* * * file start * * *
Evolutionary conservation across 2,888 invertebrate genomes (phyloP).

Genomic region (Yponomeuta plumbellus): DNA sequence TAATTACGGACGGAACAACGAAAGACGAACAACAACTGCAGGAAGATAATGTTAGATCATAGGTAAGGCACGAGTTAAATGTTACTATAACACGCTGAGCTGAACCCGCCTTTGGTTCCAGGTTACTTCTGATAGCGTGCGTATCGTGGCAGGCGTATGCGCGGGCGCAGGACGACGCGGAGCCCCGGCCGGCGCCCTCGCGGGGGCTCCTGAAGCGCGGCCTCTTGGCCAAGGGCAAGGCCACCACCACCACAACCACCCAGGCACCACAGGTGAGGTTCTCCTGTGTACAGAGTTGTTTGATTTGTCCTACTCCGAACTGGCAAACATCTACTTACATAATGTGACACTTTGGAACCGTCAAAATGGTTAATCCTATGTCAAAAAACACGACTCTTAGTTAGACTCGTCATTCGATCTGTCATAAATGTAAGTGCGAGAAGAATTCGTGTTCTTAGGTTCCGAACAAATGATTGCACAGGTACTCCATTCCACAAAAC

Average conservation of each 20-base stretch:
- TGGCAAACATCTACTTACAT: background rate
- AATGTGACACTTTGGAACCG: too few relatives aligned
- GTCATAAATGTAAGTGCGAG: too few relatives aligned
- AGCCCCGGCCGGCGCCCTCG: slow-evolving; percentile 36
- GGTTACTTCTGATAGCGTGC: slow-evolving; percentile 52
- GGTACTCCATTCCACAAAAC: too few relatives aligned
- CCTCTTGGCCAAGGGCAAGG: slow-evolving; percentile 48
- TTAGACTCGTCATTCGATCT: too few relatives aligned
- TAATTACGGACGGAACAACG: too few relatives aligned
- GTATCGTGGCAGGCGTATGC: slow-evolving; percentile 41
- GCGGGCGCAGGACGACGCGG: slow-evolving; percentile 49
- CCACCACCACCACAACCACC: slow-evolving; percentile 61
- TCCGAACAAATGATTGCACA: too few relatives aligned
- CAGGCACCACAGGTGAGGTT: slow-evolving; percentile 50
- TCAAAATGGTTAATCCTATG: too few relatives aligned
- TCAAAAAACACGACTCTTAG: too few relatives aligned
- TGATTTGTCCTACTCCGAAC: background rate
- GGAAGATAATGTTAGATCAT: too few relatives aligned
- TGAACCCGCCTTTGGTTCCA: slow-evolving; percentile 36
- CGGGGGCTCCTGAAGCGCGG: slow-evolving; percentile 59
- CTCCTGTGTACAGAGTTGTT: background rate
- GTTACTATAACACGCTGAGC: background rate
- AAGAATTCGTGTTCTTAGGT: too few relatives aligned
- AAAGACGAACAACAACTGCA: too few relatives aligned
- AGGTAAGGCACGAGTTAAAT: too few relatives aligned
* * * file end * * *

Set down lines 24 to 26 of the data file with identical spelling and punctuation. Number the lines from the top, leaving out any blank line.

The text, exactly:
- CTCCTGTGTACAGAGTTGTT: background rate
- GTTACTATAACACGCTGAGC: background rate
- AAGAATTCGTGTTCTTAGGT: too few relatives aligned